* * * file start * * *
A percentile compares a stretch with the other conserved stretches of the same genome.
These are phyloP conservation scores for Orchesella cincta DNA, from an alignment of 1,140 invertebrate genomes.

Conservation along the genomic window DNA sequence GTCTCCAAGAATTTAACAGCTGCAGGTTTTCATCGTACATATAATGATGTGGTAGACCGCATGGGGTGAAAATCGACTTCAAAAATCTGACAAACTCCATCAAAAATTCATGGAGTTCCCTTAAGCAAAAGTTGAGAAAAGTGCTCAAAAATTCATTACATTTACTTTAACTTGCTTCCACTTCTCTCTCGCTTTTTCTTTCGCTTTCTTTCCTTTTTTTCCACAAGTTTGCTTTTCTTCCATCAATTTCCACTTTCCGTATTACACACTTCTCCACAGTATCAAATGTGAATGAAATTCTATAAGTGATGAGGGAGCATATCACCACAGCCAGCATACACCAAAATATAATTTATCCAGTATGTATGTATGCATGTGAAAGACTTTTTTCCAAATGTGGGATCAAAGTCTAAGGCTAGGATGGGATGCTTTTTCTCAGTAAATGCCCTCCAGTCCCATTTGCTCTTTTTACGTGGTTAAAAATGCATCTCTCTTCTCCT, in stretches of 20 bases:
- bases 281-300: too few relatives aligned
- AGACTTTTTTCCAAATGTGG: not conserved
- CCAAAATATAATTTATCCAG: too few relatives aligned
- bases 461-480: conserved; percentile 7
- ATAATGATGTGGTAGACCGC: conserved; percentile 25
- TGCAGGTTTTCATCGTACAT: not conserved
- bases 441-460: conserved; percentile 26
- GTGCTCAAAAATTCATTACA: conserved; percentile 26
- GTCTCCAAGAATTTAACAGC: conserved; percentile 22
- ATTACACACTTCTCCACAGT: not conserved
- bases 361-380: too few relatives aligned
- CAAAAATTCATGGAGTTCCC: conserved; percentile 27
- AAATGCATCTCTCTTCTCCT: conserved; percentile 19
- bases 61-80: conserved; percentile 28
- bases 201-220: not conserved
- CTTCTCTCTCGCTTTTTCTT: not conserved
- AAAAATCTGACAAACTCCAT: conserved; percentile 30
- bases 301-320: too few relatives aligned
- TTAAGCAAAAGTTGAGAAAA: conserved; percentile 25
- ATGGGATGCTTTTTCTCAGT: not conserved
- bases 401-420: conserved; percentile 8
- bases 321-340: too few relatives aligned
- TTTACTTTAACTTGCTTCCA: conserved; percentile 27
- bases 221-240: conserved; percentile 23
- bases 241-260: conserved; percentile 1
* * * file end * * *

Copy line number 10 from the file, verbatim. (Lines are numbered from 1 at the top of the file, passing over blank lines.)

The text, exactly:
- bases 441-460: conserved; percentile 26